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Ace the air leakage test for a hassle-free certification.


Why is air leakage important?

Minimising air leakage is good for the environment and for the client: if there are holes and gaps in the building fabric, heated air can escape. Reduced air leakage makes for an energy-efficient building, with lower CO2 emissions and – happily for the customer – lower energy bills.

Ahh, BIM. That infamous acronym has echoed around offices across the UK for the last decade. It stands for Building Information Modelling, or Building Information Management (the powers-that-be have yet to decide, really). But there’s more evidence of Father Christmas walking among us than BIM being used effectively in today’s construction industry.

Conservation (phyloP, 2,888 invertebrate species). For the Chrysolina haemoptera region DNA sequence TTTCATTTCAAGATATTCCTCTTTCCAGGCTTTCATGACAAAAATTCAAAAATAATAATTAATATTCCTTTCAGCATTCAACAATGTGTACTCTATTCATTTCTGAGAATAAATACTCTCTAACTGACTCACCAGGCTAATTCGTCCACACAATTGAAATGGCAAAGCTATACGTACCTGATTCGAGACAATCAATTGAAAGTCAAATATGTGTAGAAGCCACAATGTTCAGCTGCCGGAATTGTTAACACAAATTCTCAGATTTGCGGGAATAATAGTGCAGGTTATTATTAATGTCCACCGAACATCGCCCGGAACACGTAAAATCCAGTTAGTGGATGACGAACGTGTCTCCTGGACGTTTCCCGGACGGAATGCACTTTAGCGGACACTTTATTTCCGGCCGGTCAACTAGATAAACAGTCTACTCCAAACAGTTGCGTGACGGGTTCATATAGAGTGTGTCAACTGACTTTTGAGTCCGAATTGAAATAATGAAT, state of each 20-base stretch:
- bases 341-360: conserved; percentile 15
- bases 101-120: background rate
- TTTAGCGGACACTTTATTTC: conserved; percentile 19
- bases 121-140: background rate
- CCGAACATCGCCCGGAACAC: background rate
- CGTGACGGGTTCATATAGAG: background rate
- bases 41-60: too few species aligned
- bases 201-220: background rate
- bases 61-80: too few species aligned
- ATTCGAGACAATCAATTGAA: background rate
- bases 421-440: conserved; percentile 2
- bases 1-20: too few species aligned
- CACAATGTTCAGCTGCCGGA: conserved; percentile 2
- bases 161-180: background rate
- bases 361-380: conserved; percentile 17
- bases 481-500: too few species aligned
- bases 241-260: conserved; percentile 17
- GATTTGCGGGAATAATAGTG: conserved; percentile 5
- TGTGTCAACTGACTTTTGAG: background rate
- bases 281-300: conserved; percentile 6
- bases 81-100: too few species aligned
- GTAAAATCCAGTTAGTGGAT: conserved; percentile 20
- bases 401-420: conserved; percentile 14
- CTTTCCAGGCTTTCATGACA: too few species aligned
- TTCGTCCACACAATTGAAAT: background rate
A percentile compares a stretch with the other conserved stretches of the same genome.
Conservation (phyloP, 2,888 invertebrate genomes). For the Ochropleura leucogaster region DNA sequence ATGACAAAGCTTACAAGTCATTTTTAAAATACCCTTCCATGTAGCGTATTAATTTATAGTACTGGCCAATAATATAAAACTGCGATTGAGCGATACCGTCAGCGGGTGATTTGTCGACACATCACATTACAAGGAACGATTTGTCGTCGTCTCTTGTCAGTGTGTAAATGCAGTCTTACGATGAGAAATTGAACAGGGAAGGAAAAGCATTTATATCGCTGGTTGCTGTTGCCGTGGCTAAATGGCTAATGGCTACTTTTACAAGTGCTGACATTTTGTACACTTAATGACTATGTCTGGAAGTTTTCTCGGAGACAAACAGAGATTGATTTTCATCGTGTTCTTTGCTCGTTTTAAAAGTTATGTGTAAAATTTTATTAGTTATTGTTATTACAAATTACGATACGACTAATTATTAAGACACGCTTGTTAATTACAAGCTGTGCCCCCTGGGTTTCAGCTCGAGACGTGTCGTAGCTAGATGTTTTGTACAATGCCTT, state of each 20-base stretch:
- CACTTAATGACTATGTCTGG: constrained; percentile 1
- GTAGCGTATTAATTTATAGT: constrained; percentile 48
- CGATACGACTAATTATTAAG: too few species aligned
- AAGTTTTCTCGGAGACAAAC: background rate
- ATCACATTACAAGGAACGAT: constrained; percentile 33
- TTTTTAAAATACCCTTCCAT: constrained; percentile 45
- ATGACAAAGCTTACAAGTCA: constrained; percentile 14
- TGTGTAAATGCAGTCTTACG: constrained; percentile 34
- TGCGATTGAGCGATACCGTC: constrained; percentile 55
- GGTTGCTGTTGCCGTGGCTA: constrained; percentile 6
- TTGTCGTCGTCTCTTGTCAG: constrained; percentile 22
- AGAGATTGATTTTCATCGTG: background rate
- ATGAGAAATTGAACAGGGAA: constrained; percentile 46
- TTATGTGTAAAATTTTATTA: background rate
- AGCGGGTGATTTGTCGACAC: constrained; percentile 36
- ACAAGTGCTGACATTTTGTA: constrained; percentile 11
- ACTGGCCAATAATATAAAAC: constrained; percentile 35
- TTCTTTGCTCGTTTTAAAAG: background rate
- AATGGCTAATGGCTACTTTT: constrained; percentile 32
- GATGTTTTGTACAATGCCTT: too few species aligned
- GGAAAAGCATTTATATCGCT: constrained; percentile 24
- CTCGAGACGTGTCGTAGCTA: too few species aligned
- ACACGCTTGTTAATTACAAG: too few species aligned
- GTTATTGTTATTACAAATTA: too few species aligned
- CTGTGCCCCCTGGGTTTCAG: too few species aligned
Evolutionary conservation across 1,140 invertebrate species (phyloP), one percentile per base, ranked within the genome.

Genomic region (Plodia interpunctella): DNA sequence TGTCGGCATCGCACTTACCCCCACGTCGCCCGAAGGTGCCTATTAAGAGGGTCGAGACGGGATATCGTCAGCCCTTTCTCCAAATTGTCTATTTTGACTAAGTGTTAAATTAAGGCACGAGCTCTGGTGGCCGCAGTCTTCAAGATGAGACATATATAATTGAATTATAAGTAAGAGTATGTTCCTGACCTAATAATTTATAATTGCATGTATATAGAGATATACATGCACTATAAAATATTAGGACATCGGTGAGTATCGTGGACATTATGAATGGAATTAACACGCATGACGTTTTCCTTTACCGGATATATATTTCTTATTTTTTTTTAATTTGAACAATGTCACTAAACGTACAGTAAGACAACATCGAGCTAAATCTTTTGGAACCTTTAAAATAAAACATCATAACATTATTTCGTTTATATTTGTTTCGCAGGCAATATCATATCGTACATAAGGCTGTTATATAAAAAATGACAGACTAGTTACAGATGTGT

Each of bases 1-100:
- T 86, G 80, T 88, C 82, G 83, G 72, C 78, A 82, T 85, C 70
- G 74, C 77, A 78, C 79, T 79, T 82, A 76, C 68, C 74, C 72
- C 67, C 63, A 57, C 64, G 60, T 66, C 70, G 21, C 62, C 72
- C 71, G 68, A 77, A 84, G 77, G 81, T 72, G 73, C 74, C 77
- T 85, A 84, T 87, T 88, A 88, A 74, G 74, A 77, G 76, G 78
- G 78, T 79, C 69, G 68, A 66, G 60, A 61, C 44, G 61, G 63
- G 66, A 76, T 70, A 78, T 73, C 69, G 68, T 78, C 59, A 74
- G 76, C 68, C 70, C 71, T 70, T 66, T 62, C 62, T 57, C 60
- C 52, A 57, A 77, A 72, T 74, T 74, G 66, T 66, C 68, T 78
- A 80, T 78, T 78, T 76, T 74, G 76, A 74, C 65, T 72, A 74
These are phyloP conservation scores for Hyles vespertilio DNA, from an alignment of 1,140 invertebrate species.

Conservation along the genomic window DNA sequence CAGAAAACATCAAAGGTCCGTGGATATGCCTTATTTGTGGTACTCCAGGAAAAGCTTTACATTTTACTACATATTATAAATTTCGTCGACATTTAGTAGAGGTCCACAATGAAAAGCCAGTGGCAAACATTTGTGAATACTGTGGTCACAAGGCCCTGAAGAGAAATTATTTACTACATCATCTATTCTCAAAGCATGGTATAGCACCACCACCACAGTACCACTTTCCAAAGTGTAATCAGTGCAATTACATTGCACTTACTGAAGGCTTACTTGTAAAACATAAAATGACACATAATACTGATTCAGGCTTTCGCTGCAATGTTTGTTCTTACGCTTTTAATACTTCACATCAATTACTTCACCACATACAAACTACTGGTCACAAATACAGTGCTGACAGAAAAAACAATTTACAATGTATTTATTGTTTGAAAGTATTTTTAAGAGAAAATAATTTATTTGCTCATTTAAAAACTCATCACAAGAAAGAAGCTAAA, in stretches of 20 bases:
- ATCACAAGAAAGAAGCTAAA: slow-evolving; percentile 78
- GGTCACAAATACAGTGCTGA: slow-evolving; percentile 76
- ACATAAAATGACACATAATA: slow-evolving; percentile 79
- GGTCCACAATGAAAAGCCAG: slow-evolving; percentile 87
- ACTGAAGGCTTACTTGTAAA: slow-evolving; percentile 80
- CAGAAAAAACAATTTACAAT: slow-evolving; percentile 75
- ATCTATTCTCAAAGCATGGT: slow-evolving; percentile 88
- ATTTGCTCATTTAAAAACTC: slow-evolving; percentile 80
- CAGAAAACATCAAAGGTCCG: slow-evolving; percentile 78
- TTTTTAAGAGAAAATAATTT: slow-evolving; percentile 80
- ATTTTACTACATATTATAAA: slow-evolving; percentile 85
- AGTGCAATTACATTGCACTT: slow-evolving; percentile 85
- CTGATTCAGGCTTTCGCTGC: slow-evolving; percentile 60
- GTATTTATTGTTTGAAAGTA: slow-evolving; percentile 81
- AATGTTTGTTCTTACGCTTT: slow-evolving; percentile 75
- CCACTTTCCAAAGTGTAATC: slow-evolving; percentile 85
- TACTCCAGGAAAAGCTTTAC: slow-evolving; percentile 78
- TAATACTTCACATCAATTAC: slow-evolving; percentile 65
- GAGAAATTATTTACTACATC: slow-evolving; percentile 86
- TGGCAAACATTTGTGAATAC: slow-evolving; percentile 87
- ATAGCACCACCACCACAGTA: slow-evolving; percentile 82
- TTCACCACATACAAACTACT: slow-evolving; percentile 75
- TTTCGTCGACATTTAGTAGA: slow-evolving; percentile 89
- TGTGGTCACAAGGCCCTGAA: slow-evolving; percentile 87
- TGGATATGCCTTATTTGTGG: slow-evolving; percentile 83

Building regulations have come under the spotlight over the last few months and it is generally accepted that some regulations are in need of an urgent review. On a positive note, it is therefore welcoming to read the recently published recommendations on the Standard Assessment Procedure (SAP) (the UK methodology for assessing the energy and environmental performance of homes) and that Government has accepted that how we assess the energy performance of homes needs to change if we are to keep pace with research, innovation and technology developments. 

When you consider the global population is set to increase by another 2 billion by 2050 and with 70% of the world’s population living in cities, there will an unprecedented demand for energy across the planet. The opportunity for architects and stakeholders to create buildings which reduce energy use has never been more apparent.  But can energy efficiency be achieved whilst still maintaining architectural intent?